UniCredit Bank Austria Purchasing Managers’ Index in January:
Austria’s industry has the strongest start to the year for twenty years

UniCredit Bank Austria Purchasing Managers’ Index in January:
Austria’s industry has the strongest start to the year for twenty years

  • UniCredit Bank Austria Purchasing Managers’ Index continues to signal a high level of industrial growth, with 61.3 points in January
  • Strong increase of production output despite slightly more moderate order growth in January
  • Employment growth continues, but at a slower pace
  • High, but declining cost dynamics in purchasing and increased prices in sales mean that, overall, Austrian companies are experiencing a slight improvement in earnings
  • Continuing optimism in Austria’s industry: An anticipated increase in production of about 4 per cent in 2018

Austrian industry was able to continue the high momentum of the previous year. The dynamic growth course will continue unabated at the beginning of 2018. “The UniCredit Bank Austria Purchasing Managers’ Index reached 61.3 points in January. Although the indicator is slightly behind the all-time high of the previous month, it nevertheless shows that industry in Austria is continuing to perform very strongly. In fact, Austrian companies have never had such a dynamic start to a new year as in 2018,” says Stefan Bruckbauer, Chief Economist of UniCredit Bank Austria.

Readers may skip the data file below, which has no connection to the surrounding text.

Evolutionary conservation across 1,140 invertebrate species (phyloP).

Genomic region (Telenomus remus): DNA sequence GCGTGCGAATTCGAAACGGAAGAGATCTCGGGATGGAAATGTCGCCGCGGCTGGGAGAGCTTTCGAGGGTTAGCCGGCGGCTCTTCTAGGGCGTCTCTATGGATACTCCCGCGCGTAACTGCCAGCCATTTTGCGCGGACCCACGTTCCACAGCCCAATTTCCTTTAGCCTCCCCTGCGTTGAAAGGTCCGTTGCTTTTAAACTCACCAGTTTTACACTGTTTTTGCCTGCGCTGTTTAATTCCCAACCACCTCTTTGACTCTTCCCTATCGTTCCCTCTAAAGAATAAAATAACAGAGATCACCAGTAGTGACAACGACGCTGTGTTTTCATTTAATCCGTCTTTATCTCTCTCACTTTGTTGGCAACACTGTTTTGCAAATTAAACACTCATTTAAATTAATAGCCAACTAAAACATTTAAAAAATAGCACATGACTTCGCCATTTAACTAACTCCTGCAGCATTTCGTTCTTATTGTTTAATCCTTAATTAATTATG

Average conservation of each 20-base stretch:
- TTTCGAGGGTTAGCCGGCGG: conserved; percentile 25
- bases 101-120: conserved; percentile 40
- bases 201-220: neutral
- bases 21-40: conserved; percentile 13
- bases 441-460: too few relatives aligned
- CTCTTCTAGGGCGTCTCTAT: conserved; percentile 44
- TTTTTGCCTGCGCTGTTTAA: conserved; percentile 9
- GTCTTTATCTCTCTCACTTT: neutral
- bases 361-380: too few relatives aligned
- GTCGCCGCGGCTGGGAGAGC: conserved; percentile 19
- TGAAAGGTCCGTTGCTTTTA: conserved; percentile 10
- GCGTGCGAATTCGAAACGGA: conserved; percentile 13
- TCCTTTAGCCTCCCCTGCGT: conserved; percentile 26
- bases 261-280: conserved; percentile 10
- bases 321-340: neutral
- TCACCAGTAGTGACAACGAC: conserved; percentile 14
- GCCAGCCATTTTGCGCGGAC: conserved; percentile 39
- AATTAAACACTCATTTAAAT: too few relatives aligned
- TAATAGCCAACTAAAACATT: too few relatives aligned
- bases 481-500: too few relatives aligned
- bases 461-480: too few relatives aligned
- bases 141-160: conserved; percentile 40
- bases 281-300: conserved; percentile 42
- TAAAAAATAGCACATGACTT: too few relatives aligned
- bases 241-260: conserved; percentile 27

Austria’s industry continues to perform very well by European standards
Not all of the indicator’s components currently reach the exceptionally high level of the previous month, which was for the most part at an all-time high. However, the detailed figures of the Austrian purchasing managers’ index continue to exceed the respective benchmark figures for the eurozone. The preliminary purchasing managers’ index for the eurozone also fell slightly in January and, despite a very high 59.6 points, is slightly below the Austrian value. Even when compared directly with the major European core countries, Austrian industry is in the lead. At the beginning of the year, the purchasing managers’ index for the manufacturing industry fell to 61.2 points in Germany and 58.1 in France, but the indices are therefore also well above the growth limit of 50 points.

“The expansion rate of domestic industry has generally declined somewhat in January. Thanks to a barely diminished domestic and foreign demand, production in January was further expanded, which in turn resulted in the creation of many new jobs. In view of the strong demand, companies have increased their purchasing volume at a record rate, which has, however, resulted in extended delivery times and sharp price increases,” says Bruckbauer, explaining the most important detailed results of the monthly survey of Austrian purchasing managers.

Increased domestic and foreign orders